With COVID-19 basically celebrating its 1.5-year reign of terror with new strain variants, how have you been holding up? How have all the restrictions kept you from pursuing the craft?
Let me begin by saying that if you think that this article doesn’t apply to you and your situation at any point in the past 18 months, then you are probably coming from a privileged place and I wish that you continue to be safe and comfortable. However, it is safe to say that for most readers, most photographers, and other creatives, it has been a terrible year and a half.
As of writing this, my country is implementing its third hard lockdown since the first one in March of 2020. Since then, we have been on varying levels of lockdown that our government refers to as “Community Quarantine,” and the overall response to the pandemic and all the deaths has been deficient, to say the least. As of today, our department of health logged in a total of 14,749 new COVID-19 cases in just one day, and it has been around this number for the past week.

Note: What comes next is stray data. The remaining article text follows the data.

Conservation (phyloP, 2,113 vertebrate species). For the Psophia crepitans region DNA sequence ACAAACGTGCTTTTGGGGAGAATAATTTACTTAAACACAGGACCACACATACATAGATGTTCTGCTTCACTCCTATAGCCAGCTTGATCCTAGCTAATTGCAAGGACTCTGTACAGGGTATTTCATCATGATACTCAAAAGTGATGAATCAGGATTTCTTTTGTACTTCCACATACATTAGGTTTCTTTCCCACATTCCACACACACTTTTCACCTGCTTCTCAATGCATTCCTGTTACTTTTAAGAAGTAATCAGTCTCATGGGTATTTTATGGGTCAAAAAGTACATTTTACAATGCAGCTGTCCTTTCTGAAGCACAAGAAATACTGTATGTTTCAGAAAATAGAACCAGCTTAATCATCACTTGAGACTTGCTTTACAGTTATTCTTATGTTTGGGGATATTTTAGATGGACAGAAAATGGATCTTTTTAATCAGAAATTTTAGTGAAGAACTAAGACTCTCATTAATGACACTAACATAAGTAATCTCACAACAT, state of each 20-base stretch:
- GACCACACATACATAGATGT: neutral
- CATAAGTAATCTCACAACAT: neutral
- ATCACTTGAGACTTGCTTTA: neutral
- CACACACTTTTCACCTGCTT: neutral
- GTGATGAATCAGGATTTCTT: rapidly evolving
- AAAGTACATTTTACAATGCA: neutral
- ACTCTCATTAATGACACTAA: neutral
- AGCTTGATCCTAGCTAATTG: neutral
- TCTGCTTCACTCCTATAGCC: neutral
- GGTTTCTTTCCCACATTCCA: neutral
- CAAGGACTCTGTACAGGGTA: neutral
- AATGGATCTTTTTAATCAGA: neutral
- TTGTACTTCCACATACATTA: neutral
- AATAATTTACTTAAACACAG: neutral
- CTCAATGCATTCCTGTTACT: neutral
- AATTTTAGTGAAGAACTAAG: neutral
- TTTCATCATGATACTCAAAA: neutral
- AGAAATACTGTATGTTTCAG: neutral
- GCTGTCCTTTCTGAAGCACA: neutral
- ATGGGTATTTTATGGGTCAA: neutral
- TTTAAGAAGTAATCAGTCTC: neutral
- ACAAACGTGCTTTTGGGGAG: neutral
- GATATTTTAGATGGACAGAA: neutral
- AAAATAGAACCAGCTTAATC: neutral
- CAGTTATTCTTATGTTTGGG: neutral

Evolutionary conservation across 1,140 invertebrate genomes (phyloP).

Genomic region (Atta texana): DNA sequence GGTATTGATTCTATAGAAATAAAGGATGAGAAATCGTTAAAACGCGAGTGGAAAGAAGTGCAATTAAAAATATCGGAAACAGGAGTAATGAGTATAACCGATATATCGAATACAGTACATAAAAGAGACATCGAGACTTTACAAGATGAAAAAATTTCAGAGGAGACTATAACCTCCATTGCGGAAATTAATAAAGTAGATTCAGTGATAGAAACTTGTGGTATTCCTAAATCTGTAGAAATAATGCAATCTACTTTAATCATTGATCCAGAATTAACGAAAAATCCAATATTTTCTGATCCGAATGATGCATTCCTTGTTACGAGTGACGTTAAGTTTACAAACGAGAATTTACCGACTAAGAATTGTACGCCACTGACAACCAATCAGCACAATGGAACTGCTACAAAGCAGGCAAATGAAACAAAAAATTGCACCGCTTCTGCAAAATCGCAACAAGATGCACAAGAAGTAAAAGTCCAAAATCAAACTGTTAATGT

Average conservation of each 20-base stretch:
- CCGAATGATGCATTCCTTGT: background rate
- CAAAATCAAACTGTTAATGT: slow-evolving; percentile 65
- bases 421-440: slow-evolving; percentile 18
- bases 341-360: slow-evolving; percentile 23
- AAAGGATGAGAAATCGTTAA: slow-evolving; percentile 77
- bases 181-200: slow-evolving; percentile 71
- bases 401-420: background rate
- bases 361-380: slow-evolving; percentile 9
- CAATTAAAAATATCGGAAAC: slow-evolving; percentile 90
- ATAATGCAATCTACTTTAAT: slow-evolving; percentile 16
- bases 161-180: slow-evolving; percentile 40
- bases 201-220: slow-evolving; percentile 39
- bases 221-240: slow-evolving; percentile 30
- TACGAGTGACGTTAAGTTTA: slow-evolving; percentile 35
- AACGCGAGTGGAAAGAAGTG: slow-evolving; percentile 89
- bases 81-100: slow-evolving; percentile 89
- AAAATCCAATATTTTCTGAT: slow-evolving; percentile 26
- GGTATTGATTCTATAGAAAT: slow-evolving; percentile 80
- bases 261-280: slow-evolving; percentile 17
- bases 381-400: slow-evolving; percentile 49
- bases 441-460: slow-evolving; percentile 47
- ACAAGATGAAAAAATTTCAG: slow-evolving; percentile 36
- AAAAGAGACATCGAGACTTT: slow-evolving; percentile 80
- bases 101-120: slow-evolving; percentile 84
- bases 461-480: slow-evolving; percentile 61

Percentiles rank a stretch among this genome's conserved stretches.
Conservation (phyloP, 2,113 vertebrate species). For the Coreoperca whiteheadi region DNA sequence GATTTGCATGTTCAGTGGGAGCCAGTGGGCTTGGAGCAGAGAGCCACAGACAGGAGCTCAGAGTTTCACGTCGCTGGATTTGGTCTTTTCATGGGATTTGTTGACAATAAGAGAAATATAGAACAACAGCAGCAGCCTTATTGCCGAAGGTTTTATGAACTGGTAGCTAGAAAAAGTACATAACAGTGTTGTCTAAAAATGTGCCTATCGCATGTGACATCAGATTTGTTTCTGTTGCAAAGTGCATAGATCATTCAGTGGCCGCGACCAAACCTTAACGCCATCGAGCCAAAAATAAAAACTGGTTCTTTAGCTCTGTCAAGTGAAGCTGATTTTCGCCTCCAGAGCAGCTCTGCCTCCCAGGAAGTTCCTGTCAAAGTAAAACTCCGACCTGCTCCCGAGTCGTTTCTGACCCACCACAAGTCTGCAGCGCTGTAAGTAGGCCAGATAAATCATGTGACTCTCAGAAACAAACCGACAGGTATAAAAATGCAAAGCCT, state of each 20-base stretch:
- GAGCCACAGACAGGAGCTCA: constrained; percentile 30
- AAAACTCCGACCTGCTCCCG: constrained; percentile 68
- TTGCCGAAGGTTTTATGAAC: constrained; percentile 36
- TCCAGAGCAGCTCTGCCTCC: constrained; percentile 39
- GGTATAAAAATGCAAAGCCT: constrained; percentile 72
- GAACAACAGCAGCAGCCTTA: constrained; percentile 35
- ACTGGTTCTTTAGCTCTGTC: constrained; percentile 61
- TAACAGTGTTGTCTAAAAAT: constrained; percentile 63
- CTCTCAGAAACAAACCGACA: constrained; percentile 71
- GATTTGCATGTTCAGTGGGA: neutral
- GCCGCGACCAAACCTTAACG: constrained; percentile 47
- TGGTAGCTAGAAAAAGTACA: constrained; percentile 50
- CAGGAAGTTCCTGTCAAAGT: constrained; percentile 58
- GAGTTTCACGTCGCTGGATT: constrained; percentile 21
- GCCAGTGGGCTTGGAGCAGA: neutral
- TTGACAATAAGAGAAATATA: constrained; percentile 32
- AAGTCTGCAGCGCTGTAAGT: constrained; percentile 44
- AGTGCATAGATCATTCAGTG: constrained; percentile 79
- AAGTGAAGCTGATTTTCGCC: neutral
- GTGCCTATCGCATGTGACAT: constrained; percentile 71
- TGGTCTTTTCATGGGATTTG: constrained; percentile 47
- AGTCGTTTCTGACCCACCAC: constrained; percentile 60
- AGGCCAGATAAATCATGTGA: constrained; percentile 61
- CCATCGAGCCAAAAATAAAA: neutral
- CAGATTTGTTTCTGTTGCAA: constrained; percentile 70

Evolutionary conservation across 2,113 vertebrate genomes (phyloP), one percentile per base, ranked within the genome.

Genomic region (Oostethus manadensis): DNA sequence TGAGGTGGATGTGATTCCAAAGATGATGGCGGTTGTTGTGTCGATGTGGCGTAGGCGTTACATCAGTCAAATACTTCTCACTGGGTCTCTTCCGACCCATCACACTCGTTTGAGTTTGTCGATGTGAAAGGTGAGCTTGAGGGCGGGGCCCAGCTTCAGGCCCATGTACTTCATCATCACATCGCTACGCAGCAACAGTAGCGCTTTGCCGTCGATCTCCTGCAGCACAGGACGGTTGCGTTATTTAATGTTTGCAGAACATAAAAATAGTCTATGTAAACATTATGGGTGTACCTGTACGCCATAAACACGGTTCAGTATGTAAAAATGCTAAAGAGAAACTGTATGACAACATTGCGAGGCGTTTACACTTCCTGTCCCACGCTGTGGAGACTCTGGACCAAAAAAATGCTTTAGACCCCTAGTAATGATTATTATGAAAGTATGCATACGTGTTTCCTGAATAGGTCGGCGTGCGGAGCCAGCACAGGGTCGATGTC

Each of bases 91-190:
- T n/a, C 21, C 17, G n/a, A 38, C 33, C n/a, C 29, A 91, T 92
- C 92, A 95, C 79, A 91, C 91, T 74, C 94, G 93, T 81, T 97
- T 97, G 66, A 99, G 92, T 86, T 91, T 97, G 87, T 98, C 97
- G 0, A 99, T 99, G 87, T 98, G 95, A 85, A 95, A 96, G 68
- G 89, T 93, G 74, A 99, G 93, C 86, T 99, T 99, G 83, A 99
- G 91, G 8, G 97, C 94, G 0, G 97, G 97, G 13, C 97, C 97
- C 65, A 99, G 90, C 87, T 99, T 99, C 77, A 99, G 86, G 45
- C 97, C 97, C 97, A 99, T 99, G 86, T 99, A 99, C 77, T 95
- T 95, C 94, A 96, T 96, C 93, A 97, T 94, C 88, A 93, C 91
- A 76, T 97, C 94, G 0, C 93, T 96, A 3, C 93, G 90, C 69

You can probably understand at this point why all activities deemed non-essential have been prohibited. That includes outdoor recreation, non-essential travel, and an overall halt in most industries. In terms of photography and film, I’ve seen countless professionals who have had to sell their gear for quick cash when their projects and events continued to get canceled for consecutive months at a time. Literally hundreds of photographers in my social circles have gone and found other ways to earn money either temporarily or permanently. Those who still have been lucky to be able to continue working still face more expenses amidst the relatively slow flow of new projects. It’s basically the industry on life support and only a lucky fraction has been getting enough of what they need.
With many countries going on lockdown again due to the rise of cases of the COVID-19 delta variant, it is safe to assume that creatives from all over the world are experiencing the same things one way or another and that the pandemic really isn’t over for most of us.
Photography as a Hobby
Even though I do photography professionally, I still consider myself a hobbyist as I spend more time doing it for fun and recreation than for profit. That said, I think the pandemic experience for me has been quite similar to most hobbyist around the world possibly with variations due to their local pandemic response and their overall socioeconomic situation.